In sixth grade I refused to wear pants because I wouldn’t let anyone see the size of my thighs.  I wore only long skirts and dresses. At home I would stand in front of the mirror and stare at my legs. Why? I thought to myself.

In seventh grade I had to go swimming.  I wore long swim shorts so no one could see the real me.  I pulled the swim shorts down so that they could practically reach my knees – only then was I comfortable, only then was I safe.

In eighth grade I stood in front of the mirror before changing and imagined cutting off the parts of my body I was not satisfied with: my hips, my stomach, my thighs.  I wanted them to disappear, I did not want to be associated with those things anymore.

Let’s end the stigma around our bodies.  Let’s not allow little girls to grow up thinking that their body parts are things to be hidden.  Let’s celebrate health at every single size, because there is no one size fits all.  Let’s stop advocating for diet fads and start celebrating everything in moderation.  Let’s rewrite the story the way we want it to be:

In fifth grade I stood with my hands on the counters, staring at myself in the mirror and smiling.  I noticed my curly brown hair and laughed – I loved how much I looked like my dad.

In sixth grade I wore skirts and long dresses because I loved the look of them.  I loved how the fringe would flutter in the wind.

In seventh grade I got to go swimming and I wore my favorite swimsuit that my mom and I had picked out together before cannonballing into the lake.

In eighth grade I stood in front of the mirror before changing and said thank you to my body.  Thank you stomach for digesting my food, thank you legs for allowing me to run, jump, and dance.  I felt fortunate for my health, and appreciate of my body.



There was a time…

There was a time…

When I feared upcoming doctor appoints,

When I was scared of the fine line I walked between school and treatment.  

There was a time…

When I felt utterly numb and closed off to my emotions

When food was my absolute enemy

When even the sight of butter made me squirm.

There was a time…

When my life was reduced to what I was eating – or rather, what I wasn’t eating, and how much I was walking in a day.

There was a time…

When I thought that this way of living would be my forever

When I truly could not fathom a life without Anorexia.

There was a time…

when the number on the scale defined absolutely everything.

This was one year ago.

And now today, there are times…

When I choose to eat ice cream, to go out to dinner with my friends, or to snack while watching a TV show

Choosing recovery means that today, there are times…

When I feel truly happy with myself

When I feel like I am really enough.

There are times…

When I look around at my life and I wonder why I gave all of it up for Anorexia.

When my brain isn’t thinking only about food.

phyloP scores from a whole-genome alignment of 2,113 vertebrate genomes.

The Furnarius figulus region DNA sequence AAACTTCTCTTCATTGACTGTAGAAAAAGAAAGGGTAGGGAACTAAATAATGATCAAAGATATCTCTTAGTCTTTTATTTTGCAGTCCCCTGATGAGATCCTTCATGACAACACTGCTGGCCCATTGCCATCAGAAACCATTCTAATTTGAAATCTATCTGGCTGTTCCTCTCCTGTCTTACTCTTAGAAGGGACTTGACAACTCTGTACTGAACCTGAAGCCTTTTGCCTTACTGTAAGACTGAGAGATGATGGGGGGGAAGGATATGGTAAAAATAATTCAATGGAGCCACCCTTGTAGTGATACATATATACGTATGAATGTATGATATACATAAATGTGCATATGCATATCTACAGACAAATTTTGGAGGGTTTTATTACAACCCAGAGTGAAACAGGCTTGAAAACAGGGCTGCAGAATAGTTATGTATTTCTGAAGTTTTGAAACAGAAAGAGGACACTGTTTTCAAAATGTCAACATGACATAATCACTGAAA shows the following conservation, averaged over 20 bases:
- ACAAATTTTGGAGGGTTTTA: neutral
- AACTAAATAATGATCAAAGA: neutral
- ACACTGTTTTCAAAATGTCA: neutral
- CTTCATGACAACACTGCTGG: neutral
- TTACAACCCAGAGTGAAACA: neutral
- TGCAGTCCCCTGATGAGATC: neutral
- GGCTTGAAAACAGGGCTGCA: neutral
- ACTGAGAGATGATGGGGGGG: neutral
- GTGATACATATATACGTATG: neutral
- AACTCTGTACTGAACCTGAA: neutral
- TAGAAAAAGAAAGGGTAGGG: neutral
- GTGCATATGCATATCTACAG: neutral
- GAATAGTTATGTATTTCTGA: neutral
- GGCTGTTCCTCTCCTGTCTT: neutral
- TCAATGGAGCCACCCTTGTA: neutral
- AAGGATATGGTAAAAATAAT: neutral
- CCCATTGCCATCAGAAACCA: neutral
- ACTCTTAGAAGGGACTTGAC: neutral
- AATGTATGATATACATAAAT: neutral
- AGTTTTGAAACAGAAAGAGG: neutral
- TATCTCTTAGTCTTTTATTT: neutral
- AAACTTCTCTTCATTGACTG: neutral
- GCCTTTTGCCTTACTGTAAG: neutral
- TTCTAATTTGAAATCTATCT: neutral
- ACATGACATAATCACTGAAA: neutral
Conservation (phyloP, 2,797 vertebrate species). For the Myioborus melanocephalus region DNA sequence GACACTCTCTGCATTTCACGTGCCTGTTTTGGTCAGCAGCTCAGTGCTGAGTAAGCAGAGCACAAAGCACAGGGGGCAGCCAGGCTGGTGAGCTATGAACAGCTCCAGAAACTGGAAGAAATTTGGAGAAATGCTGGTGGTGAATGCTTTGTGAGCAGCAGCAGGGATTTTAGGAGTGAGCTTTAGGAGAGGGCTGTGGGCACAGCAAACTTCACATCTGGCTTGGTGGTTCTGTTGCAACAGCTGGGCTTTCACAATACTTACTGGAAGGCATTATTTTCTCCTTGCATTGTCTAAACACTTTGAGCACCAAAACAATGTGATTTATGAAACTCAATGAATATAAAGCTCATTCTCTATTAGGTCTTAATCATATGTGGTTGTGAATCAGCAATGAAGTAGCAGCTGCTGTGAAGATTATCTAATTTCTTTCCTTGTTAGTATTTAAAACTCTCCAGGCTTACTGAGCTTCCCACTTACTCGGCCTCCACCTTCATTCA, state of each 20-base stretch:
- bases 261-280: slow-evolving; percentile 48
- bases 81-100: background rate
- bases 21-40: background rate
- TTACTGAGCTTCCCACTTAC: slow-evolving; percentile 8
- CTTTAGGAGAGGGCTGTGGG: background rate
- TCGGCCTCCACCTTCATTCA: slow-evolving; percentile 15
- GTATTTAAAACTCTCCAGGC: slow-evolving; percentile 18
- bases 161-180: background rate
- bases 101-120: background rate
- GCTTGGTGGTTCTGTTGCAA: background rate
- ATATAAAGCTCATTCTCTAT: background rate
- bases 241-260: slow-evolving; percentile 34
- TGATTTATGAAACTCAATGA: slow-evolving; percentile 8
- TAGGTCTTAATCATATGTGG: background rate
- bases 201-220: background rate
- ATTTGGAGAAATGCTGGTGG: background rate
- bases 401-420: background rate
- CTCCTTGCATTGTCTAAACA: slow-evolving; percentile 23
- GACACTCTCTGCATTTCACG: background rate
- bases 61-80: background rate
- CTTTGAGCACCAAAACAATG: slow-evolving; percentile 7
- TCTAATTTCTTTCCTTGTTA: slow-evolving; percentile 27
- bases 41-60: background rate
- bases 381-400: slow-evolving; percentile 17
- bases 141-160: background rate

When I live utterly in the moment.

I don’t wan’t to oversimplify or minimize recovery.  There are still times when I really struggle with the person I am now.  There are times when I miss the simplicity of being “sick.” A lot of my identity was tied up in being that person, and now I feel almost bare without the cloak of malnourishment.  It can sometimes be scary to feel as though the real, true me is now exposed. But it can also be invigorating.

The happiness I have found in my recovery journey thus far so outweighs the struggles I still go through.  Actually feeling my emotions is so much better than stumbling through life, barely aware of what is going on.  I would say I still have a lot of work to do and I am definitely not “there” yet. But what I think is so exciting is that despite only being at the beginning, I am already reaping the benefits of choosing recovery.  

I have learned that I am not going to wake up one day miraculously “recovered.”  It is going to take time for my body to trust me again, for my brain to realize that food is literally just food, not some kind of frightening monster.  But I have also learned that if I simply choose recovery every single day, then that will be enough. Eventually, I will get “there,” it will just take time and a whole lot of perseverance.  


Three Simple Crackers

How does it feel to get in a fight with your mind over crackers?

That probably isn’t a question you’ve ever asked before.  Or maybe it is, and you understand exactly what I mean. Maybe it’s not specifically crackers but something else – a piece of fruit, a granola bar, some nuts.

“Georgia.  You think you need those three crackers?  No you do not. You’ve had plenty of food today” says Ana.

“But I’m actually really hungry.  I had lunch a while ago and I don’t think that this will ruin my dinner.  It’s just a few crackers” the real Georgia says in response.

“You won’t be hungry for dinner, and then what will happen?  You won’t be able to eat for a long, long while. I don’t want that for you.  Let’s put the crackers away. That’s it, right back into the bag.”